By the time Thursday arrived, I was wired for sound and very ready to spend several days amoungst my friends at a place where I feel at home. We had all pitched in a helping hand and by late afternoon the whole place was very ready for a star party to happen. And what changes have been made!

One of the nicest things to happen in a very long time is the complete restoration of our ClubHouse. It's one of those things where you'd really have to know the place to understand just how badly in need of repair things were... And how wonderful they look now. It's really great to have a place that we can all be extremely proud of - one that feels like a "home away from home".

When everything has been done, the whole group of us invade the local Cracker Barrel. What a wonderful time! I don't think any of us stopping laughing and it felt so good to unwind amoungst friends. When we got back to the ClubHouse, more were waiting. See what happens if you don't lock the door? The MVAS wanders in!!

Although the night was cloudy and colder than I really want to remember, that didn't stop our happy group and we partied in our own fashion until the wee hours. Terry and I had opted to share the Mohican Lodge with its two private rooms and baths. I thought I was brave and didn't build a fire in the fireplace that night... And it's a wonder that both of us were able to move the next morning. When it gets cold and windy in Ohio... It gets cold and windy.

By the next morning, we both managed to drag ourselves back to the ClubHouse and start the coffee. Little by little, folks were wandering in and it felt very good to have everything so well organized and ready to go. Although it was still cloudy and misting rain, the forecast for the night was very promising and by the time the scopes began to arrive the skies had cleared.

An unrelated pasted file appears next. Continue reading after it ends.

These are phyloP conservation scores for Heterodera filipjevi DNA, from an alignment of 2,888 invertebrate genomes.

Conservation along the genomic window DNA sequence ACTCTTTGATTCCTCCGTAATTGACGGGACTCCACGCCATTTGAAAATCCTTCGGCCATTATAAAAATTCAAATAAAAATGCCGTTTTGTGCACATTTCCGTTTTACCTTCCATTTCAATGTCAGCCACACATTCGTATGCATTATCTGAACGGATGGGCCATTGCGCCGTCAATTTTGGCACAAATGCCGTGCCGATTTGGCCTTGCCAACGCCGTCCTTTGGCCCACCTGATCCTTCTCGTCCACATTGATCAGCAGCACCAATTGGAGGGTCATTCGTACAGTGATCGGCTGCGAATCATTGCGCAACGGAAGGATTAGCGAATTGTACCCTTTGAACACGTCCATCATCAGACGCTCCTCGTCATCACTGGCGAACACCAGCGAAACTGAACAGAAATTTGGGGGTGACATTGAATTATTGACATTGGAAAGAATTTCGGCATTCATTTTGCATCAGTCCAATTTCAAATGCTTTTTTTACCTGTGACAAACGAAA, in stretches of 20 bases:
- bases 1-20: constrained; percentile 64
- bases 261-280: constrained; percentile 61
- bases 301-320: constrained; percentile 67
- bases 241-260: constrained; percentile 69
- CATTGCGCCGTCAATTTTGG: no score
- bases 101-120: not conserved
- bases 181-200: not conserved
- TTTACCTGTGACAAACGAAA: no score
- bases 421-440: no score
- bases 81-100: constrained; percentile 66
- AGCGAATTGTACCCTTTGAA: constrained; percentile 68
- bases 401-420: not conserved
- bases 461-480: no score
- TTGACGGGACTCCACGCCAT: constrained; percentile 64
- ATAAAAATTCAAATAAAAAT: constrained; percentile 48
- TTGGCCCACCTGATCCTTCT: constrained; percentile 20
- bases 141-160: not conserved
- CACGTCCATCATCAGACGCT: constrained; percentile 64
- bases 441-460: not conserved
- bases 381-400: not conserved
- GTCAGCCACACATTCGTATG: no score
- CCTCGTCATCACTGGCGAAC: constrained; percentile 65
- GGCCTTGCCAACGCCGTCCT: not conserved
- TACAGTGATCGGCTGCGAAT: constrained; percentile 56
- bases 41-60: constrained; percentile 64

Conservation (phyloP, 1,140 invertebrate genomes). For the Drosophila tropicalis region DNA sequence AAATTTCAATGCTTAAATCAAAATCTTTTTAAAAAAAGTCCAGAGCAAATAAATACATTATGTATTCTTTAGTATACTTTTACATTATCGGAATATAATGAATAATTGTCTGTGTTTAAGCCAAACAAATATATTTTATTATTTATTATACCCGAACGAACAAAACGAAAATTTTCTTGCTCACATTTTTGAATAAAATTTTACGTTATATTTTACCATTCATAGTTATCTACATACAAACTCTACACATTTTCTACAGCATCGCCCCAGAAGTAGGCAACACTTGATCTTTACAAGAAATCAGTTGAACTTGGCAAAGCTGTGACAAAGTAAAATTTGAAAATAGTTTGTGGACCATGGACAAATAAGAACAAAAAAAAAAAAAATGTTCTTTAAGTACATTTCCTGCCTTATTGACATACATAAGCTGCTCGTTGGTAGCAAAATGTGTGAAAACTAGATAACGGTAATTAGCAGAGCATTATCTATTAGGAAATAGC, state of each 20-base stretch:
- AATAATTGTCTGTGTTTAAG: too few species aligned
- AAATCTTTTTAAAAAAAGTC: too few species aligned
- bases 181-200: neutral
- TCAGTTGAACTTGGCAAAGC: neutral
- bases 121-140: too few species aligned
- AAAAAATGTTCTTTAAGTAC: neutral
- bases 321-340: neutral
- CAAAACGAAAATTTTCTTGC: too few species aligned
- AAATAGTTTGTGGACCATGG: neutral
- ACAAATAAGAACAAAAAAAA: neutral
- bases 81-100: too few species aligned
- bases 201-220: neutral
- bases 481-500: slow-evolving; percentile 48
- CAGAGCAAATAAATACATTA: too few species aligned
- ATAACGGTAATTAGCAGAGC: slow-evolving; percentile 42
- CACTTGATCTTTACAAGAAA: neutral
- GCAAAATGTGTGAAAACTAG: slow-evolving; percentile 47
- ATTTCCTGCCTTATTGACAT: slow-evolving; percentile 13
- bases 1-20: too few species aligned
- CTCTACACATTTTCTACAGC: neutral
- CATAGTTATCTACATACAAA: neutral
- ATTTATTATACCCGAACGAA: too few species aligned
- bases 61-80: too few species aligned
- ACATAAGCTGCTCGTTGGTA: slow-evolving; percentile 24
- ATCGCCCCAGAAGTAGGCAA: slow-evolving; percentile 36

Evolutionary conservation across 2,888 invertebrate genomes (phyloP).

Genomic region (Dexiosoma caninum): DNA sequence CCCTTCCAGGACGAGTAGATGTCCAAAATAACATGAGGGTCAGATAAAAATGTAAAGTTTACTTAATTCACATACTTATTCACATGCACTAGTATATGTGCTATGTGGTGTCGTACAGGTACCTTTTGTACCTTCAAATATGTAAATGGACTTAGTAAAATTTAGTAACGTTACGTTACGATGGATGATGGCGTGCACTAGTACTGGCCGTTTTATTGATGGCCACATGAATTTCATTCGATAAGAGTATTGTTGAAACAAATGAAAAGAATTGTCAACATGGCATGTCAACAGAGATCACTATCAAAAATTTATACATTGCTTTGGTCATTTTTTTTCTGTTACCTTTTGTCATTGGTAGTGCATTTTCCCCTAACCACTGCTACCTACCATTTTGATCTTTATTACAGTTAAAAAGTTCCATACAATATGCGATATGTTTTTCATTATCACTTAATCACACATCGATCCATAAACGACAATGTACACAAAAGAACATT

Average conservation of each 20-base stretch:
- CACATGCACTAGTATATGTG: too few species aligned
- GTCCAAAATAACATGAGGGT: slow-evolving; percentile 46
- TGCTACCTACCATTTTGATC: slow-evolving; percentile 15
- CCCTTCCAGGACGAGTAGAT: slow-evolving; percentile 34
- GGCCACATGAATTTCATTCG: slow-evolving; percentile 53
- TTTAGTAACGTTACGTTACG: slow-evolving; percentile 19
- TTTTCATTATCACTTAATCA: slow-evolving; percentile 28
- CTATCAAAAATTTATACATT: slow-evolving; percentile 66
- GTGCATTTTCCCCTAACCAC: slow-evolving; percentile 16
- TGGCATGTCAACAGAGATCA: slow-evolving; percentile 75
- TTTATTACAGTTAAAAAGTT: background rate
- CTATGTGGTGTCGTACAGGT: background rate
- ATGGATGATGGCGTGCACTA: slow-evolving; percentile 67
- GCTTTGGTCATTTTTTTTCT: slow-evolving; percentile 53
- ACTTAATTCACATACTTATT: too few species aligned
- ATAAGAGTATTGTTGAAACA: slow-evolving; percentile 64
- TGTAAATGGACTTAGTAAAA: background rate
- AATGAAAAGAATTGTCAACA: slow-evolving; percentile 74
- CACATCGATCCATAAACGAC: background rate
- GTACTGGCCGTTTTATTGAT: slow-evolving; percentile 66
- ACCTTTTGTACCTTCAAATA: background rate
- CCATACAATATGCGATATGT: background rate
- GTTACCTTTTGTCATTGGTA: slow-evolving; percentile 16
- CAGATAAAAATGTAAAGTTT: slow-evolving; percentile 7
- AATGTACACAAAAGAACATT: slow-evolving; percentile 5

One of our first guests was here and this time he didn't need a pair or socks to enter... Just that big ol' 30" scope he loves bringing around! Howdy, Tom! It's great to see you again, my friend... And good to know that you have made the trip safely. As we direct people here and there to get them acquainted with where things are at, where to set up an RV or grab a bunkhouse, more and more friends are coming in.

One of the first places I got called over to was also a voice I knew in the dark. He had completed his 16" portaball and I was blown away by the handcrafted wood. (and later i was quite blown away by the precision with which the mirror had been ground as well. even at low magnification, the third companion to almach was easily split.) What a great scope! As we point guests in the right direction, they take advantage of the workshops that started early in the Sky High Lodge and night soon falls.